"The basis for Fast Flash Standby is that while going into sleep is fast, it requires leaving the RAM powered up to hold its contents, which is why sleep is only good for a few days of standby versus weeks for hibernation."

    I agree with your assessment about "Sleep", but to you say "Hibernation" holds for a few weeks is wrong. Hibernation = Shut Down from the battery life perspective; a computer can stay in Hibernation mode indefinitely and it would not consume any more battery than if it were Shut down. One can dismantle a rig, rebuild it and the rig will resume from Hibernation. I have done with mine a few years ago: dismantled, packed, flown by plane, rebuilt and it resumed exactly where it left off.

    I am writing this post as some users seem to think Hibernation is some sort of deeper-Sleep and quantifying the battery life under Hibernation vs in Sleep mode only supports this misconception. Intel's tech is of doubtful usage as now if a computer has an SSD as OS drive and Hibernation mode enabled then this Fast Flash Standby already exists.
    Reply
  • Ryan Smith - Wednesday, May 18, 2011 - link

    I don't disagree with you (Jarred could say more, this is his specialty). However those numbers specifically came from Intel. Reply
  • L. - Thursday, May 19, 2011 - link

    Quite simply Ryan, hibernation is this :

    -> Write all RAM contents to hiberfil.sys
    -> Force Shutdown

    Then when you go out of it :

    -> Load OS
    -> Load back all RAM

    And there you go.

    Because of that, you can hibernate as long as your storage device (hdd or ssd or anything you'd like to use) can live, quite a lot yes.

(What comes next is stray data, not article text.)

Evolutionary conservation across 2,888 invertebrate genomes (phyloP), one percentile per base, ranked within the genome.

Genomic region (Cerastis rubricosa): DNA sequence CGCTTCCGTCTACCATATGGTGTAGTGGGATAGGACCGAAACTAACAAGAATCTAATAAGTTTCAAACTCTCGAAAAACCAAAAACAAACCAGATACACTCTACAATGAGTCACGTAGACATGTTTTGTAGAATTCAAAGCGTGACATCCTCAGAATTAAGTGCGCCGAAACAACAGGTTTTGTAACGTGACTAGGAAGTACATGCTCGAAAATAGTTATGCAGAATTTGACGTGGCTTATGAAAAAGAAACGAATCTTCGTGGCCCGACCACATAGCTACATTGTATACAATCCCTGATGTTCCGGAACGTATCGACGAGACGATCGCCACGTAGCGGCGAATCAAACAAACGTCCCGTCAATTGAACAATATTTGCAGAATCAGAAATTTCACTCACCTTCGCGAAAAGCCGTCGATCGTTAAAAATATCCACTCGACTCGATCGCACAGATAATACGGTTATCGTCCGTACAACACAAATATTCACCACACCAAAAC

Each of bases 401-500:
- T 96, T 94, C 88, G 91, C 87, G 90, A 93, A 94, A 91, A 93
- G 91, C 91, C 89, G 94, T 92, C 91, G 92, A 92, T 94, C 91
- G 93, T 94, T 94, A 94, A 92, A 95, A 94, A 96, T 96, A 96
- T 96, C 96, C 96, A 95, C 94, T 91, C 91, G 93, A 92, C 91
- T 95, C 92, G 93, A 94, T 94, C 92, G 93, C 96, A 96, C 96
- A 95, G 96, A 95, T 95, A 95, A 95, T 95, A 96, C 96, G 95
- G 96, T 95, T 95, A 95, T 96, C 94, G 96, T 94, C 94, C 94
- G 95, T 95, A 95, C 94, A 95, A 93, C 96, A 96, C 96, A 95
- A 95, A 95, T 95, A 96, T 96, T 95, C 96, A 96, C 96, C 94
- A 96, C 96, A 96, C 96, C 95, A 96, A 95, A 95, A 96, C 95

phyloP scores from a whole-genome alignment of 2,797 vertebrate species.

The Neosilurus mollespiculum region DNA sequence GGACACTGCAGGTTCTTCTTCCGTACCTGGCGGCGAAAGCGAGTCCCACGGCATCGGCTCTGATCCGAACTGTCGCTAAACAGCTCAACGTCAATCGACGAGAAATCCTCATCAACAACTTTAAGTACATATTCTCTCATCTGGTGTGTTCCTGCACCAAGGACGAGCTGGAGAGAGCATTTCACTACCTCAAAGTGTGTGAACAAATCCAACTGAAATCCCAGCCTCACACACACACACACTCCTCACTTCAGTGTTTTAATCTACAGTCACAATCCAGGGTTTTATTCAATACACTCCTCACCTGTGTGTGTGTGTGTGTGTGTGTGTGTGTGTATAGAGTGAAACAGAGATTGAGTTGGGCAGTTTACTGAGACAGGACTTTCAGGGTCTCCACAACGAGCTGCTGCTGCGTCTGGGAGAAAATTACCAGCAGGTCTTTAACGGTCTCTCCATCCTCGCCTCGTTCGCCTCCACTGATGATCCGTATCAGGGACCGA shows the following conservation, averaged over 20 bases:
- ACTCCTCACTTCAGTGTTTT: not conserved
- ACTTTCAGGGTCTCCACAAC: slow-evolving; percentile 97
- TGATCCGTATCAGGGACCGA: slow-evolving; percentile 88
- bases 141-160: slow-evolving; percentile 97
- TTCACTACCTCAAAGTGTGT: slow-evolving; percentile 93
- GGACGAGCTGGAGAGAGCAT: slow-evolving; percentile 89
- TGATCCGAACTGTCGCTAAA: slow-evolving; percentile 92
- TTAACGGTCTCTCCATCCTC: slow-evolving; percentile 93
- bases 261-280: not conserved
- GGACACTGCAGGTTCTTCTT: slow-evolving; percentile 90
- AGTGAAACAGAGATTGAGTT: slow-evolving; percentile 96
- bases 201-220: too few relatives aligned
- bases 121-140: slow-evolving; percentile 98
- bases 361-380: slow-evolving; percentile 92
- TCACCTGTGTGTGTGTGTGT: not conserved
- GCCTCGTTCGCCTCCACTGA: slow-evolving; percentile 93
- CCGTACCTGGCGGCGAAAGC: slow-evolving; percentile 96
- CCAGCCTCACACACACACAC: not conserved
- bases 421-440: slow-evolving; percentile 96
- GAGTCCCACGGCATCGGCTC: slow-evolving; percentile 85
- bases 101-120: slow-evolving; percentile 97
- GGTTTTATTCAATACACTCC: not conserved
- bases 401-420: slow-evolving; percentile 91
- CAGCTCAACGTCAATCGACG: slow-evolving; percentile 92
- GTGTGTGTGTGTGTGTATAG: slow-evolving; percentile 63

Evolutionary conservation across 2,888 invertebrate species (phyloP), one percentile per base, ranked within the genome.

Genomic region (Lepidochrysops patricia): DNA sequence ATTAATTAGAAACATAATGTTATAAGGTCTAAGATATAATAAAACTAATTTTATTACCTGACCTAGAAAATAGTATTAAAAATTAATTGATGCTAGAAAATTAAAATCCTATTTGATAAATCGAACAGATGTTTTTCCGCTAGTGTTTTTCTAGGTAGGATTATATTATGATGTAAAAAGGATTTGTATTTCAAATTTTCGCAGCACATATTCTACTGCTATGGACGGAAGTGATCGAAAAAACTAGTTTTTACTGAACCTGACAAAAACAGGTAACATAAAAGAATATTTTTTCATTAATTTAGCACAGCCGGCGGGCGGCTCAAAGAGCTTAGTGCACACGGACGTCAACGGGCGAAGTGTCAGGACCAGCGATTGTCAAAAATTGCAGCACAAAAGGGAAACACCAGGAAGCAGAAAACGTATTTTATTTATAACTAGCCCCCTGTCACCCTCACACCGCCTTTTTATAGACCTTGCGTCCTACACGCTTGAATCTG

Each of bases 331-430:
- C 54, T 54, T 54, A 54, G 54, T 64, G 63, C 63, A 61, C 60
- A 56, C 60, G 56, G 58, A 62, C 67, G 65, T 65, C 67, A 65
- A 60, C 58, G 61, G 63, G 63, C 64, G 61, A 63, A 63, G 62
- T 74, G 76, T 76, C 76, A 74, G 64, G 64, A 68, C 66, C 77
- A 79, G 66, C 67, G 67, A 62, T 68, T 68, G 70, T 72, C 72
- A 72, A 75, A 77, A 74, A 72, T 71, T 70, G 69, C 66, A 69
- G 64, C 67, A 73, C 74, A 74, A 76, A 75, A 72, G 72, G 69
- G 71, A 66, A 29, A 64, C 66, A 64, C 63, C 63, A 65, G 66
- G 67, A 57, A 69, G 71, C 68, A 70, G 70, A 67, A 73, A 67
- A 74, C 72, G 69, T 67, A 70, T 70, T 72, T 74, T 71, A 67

Intel can say any random shit they want, they did not write the windows hibernation thingy, so the only real info you can get is @ microsoft.
    Reply
  • JarredWalton - Thursday, May 19, 2011 - link

    Sadly, "weeks of hibernation" is probably an apt description for most laptops. I've had a lot of laptops where the battery will discharge slowly just sitting on my desk, to where it will be pretty much dead after a month (and certainly after two). Sure, hibernation will still resume from where you left off, but the battery drain is irritating. Use better battery technology already, OEMs!

    Other than that, you're correct.
    Reply
  • L. - Thursday, May 19, 2011 - link

    Are you talking about permanently plugged in laptops ?
    Because my boss killed his n900 battery just like that.. and his laptop's too I think ...
    Reply
  • JarredWalton - Thursday, May 19, 2011 - link

    No, I'm talking about low quality Li batteries that just don't hold a charge. I've seen it with Dell, HP, Acer, Toshiba, Sony, etc. batteries. Simply put, all batteries are *not* created equal. Most of the business stuff, not surprisingly, is better than the consumer stuff. I just wish I could have a laptop battery that would hold 80% of its charge if left on the shelf for a year -- and I do have some Eneloop AA rechargeable batteries that will do exactly that. Reply
  • Interested Novice - Wednesday, May 18, 2011 - link